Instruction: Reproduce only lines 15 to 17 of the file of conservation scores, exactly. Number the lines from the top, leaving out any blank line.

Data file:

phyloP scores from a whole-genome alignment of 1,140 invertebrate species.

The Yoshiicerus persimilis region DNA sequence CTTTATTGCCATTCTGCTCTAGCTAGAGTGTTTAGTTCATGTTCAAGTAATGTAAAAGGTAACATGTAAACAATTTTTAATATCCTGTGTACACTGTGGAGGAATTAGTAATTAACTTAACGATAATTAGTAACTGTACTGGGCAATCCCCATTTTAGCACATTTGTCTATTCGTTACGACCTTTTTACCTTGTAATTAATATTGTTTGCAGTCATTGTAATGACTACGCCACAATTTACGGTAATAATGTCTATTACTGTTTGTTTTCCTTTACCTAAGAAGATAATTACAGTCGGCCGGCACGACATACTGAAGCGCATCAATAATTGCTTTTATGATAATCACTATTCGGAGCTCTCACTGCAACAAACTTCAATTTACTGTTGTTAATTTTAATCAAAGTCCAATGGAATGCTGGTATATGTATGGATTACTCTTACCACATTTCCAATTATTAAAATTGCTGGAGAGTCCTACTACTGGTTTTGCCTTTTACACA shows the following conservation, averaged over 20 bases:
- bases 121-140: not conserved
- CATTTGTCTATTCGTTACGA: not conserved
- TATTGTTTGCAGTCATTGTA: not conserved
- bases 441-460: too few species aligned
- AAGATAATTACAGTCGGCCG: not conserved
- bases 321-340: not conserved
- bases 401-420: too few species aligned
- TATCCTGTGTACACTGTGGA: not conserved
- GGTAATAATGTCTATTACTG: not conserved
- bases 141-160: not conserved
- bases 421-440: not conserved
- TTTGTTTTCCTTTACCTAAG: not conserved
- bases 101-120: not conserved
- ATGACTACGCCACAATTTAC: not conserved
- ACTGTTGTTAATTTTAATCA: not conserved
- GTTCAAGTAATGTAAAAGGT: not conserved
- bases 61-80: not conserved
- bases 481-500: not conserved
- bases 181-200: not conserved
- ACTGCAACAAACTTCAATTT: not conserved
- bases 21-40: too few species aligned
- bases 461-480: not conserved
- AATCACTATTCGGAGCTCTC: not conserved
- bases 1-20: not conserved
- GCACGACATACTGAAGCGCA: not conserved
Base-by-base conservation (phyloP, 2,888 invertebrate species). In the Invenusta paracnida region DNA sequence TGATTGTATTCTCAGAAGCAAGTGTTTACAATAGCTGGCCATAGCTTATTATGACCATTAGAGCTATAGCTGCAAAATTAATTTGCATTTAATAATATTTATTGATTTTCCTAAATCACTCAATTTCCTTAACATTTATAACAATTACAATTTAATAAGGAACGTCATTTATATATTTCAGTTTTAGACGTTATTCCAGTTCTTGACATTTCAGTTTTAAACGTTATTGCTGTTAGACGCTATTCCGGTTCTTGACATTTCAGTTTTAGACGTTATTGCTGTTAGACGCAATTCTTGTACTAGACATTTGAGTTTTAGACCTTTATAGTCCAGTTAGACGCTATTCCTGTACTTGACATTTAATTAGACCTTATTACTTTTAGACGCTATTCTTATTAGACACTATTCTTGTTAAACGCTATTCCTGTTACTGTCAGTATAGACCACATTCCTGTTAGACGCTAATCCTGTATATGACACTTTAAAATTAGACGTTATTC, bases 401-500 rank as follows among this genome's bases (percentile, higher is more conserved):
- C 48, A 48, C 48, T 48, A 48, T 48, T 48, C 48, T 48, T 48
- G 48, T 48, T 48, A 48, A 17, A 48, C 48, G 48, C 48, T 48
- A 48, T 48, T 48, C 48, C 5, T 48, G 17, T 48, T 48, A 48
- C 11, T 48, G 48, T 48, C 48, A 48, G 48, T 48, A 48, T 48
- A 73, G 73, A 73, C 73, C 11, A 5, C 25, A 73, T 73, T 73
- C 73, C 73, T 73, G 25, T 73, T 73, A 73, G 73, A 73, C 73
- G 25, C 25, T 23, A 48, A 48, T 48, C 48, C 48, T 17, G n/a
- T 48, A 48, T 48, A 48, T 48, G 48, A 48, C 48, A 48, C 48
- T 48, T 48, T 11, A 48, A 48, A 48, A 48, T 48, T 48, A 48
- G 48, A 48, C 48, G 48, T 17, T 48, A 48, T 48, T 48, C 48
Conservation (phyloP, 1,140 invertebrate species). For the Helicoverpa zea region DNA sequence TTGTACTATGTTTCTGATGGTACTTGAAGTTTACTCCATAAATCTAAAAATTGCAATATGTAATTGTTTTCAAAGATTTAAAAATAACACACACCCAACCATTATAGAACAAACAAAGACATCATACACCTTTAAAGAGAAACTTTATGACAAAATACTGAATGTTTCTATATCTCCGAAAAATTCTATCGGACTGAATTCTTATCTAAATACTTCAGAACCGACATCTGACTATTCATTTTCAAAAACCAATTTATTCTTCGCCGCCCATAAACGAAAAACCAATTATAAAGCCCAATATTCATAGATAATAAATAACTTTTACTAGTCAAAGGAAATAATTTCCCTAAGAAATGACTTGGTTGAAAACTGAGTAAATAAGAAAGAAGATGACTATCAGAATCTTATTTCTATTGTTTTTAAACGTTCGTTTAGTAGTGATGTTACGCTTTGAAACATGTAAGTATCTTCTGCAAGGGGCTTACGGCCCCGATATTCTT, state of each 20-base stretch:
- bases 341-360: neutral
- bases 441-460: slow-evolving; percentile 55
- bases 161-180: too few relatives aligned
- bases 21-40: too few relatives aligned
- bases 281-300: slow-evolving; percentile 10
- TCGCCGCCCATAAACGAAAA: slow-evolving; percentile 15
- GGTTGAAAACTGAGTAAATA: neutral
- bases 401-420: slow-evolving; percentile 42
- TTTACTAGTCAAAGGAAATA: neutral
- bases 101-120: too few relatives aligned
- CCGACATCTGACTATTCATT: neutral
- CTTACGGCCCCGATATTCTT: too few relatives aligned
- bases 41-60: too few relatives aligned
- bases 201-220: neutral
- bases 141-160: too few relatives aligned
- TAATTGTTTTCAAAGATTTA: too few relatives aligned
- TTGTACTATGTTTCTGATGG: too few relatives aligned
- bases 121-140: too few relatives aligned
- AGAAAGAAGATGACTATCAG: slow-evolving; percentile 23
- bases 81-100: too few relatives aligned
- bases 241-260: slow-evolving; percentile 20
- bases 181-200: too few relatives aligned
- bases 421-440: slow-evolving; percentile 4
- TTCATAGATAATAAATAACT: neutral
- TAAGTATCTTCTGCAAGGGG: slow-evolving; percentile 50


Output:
- bases 101-120: not conserved
- ATGACTACGCCACAATTTAC: not conserved
- ACTGTTGTTAATTTTAATCA: not conserved